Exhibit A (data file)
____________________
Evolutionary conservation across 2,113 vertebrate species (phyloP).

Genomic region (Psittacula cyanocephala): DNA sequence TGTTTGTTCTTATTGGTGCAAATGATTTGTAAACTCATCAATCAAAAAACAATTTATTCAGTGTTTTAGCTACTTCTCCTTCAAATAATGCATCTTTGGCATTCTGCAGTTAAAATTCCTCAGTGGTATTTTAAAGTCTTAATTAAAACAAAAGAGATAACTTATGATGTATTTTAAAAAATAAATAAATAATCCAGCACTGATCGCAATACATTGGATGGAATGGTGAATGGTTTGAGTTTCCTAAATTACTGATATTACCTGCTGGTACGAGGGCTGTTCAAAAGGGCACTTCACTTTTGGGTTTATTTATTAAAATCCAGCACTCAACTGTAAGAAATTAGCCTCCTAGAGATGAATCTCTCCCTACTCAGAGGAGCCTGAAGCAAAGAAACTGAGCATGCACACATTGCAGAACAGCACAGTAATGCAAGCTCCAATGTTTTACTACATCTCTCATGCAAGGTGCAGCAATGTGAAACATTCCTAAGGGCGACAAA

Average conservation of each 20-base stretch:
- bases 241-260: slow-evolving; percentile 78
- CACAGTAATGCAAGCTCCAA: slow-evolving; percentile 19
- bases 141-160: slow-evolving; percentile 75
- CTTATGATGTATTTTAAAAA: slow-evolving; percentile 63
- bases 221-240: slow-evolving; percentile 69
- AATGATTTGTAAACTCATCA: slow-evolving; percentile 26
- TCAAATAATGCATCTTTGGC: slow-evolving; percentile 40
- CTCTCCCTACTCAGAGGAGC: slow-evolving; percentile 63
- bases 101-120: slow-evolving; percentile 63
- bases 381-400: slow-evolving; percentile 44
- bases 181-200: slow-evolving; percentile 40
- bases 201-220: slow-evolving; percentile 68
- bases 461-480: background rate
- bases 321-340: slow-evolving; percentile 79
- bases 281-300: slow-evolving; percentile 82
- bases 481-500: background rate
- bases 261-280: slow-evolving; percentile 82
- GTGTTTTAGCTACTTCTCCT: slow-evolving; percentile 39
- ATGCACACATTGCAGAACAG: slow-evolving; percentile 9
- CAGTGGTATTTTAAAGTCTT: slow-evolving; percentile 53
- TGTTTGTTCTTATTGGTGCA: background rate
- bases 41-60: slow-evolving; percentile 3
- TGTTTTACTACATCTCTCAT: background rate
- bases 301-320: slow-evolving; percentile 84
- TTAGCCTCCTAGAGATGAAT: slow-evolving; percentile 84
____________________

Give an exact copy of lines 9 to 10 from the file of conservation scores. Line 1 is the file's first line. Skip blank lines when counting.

- AATGATTTGTAAACTCATCA: slow-evolving; percentile 26
- TCAAATAATGCATCTTTGGC: slow-evolving; percentile 40